Call Me

I hate getting phone calls.  It doesn’t matter who you are.  Publisher’s Clearing House could call me and tell me I’ve won one million dollars and I’d find a way to complain about it.  I just don’t like talking on the phone, but what’s worse than actually talking on the phone is the stress that I go through simply anticipating the call itself.  If someone calls me, I’ll stare at the called i.d. and begin thinking of reasons that this particular person or organization could have for calling me.  This sets up a series of expectations.  It’s a rarity that someone meets my expectations whereas almost all callers seem to fall short of my expectations regardless of how low they may be set at.

Many times I won’t even pick up the phone because the caller i.d. sufficiently scares me so as to deter me from talking to the person on the other end of the line.  I pick up about two to three percent of the phone calls that I receive.  I feel bad for that two to three percent that has to talk to me.  As comfortable as they probably feel on the phone, I feel equally uncomfortable on my end.  They may talk in a friendly and almost soothing tone while my voice sounds petrified and confused at best.  What’s worse is that I overthink the situation and begin to wonder: “what does the person on the other end of the line think of me?”  Most people would answer: “who cares?”  But I’m  really concerned with how I am perceived by the person on the other end of the call who I will never see or in all likelihood meet.  It’s a strange neurosis, but one of just many that I deal with.

One day I got a call from my school which, given my academic record, seemed like it would be anything but good news.  As I stared at the caller i.d. and let the panic sink in I recalled advice my high school driver’s ed teacher gave me: “with regards to school sometimes no news is good news.”  What was I thinking?  I was quoting my high school driver’s ed teacher, someone I swore would never have any influence over met whatsoever.  I was in such a state of suspended terror that when I picked up the phone I bobbled it.  I began to think of what would happen if I dropped the phone.  Would the phone break?  Would it stop the call from coming through?  I began thinking that if the answer to either of those questions was “yes,” then perhaps I should let it drop.  But I somehow maintained control of the phone and with my heart beating at a rate typically reserved for heart attack victims I said: “hello.”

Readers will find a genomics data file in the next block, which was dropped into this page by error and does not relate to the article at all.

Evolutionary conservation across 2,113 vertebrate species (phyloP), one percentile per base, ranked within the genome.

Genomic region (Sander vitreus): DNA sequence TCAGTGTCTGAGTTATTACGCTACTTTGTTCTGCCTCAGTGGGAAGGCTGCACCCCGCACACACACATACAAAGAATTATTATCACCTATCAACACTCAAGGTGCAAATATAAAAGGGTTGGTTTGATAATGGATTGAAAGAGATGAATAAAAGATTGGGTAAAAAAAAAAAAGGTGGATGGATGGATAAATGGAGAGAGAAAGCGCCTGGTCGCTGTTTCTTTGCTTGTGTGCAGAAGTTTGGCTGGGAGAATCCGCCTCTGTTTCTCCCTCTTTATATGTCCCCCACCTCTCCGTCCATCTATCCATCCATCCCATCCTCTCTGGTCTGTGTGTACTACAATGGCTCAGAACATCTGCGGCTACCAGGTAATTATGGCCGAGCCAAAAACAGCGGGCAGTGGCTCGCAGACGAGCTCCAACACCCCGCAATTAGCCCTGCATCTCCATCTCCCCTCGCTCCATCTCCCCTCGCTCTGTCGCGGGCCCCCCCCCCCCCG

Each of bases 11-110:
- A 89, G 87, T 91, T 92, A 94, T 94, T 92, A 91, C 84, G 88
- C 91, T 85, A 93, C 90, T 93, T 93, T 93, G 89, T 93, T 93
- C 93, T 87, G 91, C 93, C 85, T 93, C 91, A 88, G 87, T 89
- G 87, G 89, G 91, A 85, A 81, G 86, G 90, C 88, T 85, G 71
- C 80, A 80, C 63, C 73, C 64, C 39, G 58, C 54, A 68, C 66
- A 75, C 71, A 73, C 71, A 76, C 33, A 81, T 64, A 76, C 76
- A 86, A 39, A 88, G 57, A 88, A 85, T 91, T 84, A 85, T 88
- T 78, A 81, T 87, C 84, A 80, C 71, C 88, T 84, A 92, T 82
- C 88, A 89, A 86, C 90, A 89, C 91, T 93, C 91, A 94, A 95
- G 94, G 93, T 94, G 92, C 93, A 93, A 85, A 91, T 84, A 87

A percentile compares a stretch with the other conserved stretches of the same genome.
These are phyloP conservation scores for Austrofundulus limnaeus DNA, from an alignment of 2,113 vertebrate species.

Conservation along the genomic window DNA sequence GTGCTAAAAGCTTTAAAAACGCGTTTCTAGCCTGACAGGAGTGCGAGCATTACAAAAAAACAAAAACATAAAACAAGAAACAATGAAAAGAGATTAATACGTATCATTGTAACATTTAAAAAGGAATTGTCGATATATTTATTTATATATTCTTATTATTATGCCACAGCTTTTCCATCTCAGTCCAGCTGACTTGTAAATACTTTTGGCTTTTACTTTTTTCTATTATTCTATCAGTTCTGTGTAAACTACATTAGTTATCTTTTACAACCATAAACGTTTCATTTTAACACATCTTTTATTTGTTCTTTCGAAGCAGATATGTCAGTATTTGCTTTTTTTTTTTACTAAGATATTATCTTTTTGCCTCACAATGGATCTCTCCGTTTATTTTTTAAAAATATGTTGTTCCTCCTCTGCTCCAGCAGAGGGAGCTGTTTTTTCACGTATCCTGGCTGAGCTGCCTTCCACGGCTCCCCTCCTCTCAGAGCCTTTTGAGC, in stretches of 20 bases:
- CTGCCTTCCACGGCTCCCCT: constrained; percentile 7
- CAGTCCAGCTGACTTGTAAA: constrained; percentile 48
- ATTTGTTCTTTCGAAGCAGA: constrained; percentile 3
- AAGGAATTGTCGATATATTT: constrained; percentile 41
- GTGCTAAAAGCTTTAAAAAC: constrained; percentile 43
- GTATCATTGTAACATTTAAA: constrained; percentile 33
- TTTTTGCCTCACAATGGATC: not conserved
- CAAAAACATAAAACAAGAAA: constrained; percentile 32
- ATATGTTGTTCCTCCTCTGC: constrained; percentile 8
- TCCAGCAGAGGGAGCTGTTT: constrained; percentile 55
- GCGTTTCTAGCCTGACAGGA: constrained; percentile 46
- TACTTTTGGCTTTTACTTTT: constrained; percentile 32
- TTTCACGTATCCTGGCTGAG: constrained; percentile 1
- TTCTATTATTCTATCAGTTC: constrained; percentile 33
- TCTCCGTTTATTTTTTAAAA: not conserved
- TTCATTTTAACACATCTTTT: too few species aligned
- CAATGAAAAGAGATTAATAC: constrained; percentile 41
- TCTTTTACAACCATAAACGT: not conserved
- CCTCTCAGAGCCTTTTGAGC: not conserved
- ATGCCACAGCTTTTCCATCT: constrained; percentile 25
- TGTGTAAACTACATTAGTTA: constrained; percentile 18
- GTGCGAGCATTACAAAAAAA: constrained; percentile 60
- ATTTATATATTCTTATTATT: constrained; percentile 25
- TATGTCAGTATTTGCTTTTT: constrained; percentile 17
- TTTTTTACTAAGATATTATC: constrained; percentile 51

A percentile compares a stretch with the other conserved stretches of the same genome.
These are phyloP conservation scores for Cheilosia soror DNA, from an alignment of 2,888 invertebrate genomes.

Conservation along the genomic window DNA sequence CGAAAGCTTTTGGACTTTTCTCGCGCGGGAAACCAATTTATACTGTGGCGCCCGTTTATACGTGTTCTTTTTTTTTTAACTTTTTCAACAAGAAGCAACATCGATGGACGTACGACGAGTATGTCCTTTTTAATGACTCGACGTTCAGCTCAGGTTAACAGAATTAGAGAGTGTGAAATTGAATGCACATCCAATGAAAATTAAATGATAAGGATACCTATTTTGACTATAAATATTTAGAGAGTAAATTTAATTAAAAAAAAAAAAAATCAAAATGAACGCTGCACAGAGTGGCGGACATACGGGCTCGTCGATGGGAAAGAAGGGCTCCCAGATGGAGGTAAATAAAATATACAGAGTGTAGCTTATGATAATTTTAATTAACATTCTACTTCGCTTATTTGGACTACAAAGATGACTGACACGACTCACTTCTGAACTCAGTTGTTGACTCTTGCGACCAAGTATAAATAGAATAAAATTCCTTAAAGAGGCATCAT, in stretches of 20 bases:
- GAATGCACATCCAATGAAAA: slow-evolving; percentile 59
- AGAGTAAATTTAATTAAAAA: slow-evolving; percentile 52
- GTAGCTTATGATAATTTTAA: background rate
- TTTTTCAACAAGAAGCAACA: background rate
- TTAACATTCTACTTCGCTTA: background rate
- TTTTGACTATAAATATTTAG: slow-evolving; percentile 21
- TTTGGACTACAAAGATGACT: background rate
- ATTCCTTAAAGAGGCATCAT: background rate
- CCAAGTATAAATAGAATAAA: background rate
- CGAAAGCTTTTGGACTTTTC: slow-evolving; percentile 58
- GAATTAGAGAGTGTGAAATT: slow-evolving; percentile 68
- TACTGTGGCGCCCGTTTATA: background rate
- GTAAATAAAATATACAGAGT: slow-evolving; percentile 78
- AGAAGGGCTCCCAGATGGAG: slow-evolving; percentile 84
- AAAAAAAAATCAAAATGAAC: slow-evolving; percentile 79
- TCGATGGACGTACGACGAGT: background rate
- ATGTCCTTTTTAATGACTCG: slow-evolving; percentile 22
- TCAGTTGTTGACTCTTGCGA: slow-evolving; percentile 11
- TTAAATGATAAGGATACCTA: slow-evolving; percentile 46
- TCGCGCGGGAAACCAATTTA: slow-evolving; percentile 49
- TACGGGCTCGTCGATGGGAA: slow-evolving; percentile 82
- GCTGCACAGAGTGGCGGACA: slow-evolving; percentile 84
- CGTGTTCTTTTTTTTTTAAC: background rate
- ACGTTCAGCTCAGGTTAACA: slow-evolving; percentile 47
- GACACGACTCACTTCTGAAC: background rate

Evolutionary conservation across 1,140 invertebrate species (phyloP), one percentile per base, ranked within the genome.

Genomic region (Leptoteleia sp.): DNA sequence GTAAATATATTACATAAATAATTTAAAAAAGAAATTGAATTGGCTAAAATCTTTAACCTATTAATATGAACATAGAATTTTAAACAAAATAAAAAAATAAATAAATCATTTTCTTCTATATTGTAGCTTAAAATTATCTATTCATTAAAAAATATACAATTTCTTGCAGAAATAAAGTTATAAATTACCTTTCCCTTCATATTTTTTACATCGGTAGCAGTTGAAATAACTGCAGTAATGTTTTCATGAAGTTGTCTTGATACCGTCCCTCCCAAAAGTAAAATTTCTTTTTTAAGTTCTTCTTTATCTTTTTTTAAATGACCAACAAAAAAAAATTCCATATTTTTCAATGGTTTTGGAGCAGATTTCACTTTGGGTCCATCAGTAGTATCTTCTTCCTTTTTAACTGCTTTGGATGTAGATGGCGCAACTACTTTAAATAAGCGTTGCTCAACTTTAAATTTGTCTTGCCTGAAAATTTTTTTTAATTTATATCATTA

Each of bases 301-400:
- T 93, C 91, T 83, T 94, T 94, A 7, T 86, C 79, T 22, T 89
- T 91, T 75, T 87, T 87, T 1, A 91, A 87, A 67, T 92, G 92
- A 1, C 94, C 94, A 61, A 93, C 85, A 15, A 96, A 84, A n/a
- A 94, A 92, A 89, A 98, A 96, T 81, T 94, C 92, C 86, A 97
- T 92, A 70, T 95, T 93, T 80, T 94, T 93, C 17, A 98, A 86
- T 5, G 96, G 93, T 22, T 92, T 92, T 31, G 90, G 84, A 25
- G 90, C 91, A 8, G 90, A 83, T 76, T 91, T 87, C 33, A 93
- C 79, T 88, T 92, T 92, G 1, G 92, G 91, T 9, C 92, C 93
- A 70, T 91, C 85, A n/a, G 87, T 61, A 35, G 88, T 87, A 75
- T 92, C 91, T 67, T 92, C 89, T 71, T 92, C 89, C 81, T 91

The confusion began when the man on the other end of the line asked me who he was speaking to.  I didn’t really have an answer for him.  After all, who calls someone and then asks the person they called who they are talking to?  I informed the gentlemen of my name and the confusion continued.

“Can I talk to your parents?”  He asked.  This was the sum of all fears.  My worst case scenario was obviously staring me right in the face or at least on the other end of the phone call.  He wanted to talk to my parents.  What had I done?  Then I began to think of the circumstances in which this particular phone call came about or more importantly, why he’d want to talk to my parents.  At the age of 27, parental consent laws no longer applied, so why did he want to talk to my parents?  He didn’t need their permission for anything and he couldn’t talk to them about any part of my academic record because I was over the age of 18.  I was truly perplexed.  When he informed me that he was from the alumni foundation my confusion was further confounded.  My parents hadn’t gone to this school, why would the alumni foundation want to talk to someone who wasn’t an alumni?

“Why do you want to talk to my parents?”  I asked.  This seemed like a perfectly fair question, but the man on the other end of the line just repeated the fact that he was calling on behalf of the alumni foundation.  He asked again to speak with my parents, but I declined.

“Why?”  He asked.

“Because this is weird,” I answered.  That probably wasn’t the answer he thought he was going to get, in fact I’m nearly certain that this was the case.

“You’re not going to let me talk to your parents?”  He asked.

“No,” I repeated.

“Okay,” he said in a surprised tone and the conversation ended there.  But my thoughts about the conversation did not end there.

“That must have sounded really weird to him,” I thought.  “He will undoubtedly repeat this conversation to someone, what should I do?”

Why I couldn’t let the awkward phone call go is just one in a plethora of things that make me the neurotic person that I am.  I think about things that happened in the past and replay how I could have made the situation better.  Why?  I try to perfect things as much as possible even if the chance for me to correct it has long since passed.  It’s not a trait I would wish upon anyone else for you live your life thinking “what if?” more than you ask “what could be?”  It’s better to live fighting for a better tomorrow than it is to live fighting for a better yesterday.  You can’t change the past, but you can change the future.

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